ESG fund managers are bullish on financials again, having shunned the sector for the best part of a decade after the financial crisis.
The financials sector came under intense scrutiny in the wake of the global financial crisis in 2008, which led to thousands of job losses and plunging stockmarkets.
Since then, banks have been fined for their actions and regulation has been put in place globally to improve capital adequacy requirements and prevent banks from taking excess risk.
The changes have been a two-step process. Firstly, requiring banks to meet regulatory requirements, and then building their culture to show how they are having a positive impact, including job creation, staff training, building sustainability plans and issuing green bonds.
As a result of these improvements, ESG managers are now adding financials to their portfolios.
Jamie Jenkins, head of responsible global investing at BMO GAM, said financials are the second-largest weighting in his BMO GAM Responsible Global Equity fund at 19%, which he has been adding to recently. This compares to a zero weighting in 2016.
"We have been rebuilding exposure to the financial services sector. It took us a while to gain faith after the financial crisis. But in a market that is expensive, [these companies] offer attractive valuations."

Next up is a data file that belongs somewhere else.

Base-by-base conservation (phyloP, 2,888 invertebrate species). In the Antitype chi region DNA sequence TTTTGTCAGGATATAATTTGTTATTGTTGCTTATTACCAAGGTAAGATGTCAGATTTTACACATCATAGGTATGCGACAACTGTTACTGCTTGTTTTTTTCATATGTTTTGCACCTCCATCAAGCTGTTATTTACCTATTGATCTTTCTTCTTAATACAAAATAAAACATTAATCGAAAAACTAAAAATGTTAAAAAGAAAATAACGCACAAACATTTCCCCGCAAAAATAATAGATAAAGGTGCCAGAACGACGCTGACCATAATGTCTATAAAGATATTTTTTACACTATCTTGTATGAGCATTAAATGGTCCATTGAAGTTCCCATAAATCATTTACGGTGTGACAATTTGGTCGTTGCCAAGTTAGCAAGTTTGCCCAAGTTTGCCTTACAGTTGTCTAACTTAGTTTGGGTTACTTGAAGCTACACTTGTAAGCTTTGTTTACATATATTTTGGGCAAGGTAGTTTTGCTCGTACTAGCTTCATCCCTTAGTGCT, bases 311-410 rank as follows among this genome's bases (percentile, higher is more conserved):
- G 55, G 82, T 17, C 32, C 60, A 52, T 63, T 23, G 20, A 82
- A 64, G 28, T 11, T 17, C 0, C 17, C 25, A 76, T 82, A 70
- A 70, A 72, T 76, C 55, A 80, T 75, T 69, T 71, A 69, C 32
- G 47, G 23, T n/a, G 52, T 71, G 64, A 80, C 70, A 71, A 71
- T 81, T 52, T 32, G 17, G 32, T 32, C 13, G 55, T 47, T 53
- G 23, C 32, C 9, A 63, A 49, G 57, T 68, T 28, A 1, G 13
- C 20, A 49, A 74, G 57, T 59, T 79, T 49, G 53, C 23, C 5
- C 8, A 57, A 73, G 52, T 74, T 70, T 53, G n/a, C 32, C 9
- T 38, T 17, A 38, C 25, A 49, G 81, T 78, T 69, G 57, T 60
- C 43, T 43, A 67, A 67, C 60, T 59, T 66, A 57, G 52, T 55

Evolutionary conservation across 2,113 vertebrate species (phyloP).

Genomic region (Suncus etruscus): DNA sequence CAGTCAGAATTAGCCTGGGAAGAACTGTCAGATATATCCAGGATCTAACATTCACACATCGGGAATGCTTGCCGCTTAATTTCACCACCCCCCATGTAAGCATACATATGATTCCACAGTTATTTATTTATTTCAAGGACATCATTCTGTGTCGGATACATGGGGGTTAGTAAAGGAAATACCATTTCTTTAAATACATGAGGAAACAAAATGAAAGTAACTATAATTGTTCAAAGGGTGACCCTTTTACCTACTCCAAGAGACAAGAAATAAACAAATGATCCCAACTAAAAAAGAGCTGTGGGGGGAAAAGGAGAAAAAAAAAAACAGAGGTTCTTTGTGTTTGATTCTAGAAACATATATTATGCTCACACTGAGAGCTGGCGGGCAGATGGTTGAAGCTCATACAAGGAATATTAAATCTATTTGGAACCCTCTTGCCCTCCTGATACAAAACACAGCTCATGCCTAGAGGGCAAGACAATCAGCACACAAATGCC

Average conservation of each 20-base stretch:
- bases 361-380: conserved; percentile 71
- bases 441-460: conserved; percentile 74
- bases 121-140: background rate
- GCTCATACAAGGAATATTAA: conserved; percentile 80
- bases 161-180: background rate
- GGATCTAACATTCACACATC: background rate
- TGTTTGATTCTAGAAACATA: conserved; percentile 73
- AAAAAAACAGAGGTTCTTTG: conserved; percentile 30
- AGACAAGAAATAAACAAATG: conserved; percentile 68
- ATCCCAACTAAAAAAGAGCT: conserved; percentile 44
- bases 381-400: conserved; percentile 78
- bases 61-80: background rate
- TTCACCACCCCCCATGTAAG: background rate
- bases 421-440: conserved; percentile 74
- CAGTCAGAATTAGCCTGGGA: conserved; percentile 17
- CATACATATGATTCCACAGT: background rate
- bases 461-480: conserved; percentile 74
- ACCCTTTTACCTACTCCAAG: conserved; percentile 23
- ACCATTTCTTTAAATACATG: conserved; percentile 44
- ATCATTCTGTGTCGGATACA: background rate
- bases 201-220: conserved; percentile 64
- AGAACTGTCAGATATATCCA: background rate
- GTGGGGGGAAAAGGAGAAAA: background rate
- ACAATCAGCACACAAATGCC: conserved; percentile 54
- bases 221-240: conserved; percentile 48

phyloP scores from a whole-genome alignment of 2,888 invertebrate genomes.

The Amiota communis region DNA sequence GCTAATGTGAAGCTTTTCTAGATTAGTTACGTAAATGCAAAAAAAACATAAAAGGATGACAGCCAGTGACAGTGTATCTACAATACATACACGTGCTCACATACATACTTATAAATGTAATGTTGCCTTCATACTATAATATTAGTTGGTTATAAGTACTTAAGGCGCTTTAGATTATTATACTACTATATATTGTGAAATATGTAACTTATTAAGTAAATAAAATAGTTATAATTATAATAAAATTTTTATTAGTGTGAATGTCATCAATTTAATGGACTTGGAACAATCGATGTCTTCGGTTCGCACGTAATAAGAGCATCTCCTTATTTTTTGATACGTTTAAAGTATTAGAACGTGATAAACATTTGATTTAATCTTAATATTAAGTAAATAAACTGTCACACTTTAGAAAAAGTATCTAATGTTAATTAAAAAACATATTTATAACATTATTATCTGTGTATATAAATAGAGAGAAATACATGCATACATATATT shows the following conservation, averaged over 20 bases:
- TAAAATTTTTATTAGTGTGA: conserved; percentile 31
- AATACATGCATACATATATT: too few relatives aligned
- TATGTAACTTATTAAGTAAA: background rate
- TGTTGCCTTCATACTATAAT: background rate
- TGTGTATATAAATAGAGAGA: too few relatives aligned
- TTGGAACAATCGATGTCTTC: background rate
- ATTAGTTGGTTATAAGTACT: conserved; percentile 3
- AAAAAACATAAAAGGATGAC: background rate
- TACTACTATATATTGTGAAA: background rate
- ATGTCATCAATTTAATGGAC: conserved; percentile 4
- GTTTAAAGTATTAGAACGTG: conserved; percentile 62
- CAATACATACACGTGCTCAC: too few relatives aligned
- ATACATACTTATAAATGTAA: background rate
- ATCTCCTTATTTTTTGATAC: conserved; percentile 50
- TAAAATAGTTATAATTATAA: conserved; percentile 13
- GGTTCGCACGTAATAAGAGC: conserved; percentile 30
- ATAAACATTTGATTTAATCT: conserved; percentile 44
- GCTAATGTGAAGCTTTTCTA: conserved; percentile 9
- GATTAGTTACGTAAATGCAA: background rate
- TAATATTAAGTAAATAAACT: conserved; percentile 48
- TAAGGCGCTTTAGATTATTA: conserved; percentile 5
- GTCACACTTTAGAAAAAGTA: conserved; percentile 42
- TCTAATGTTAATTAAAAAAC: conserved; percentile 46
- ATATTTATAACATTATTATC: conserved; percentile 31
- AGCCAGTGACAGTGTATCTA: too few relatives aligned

Des Flood, manager of the Davy Ethical Equity fund, said financials "have come a long way since the financial crisis".
He said: "The regulator is crawling all over them and they have to hold more capital. Companies are also spending thousands on data security to prevent people getting hacked."
Like Jenkins, Flood has 18.6% allocated to financials, his second-largest weighting on the fund.
Alix Foulonneau, ESG analyst at UBS Asset Management, agreed banks have evolved since the financial crisis.
"They have been getting their house in order. We have had interesting conversations with management and they are keen to create responsible businesses. UK banks are still burdened by regulation, but we are seeing efforts at corporate responsibility."
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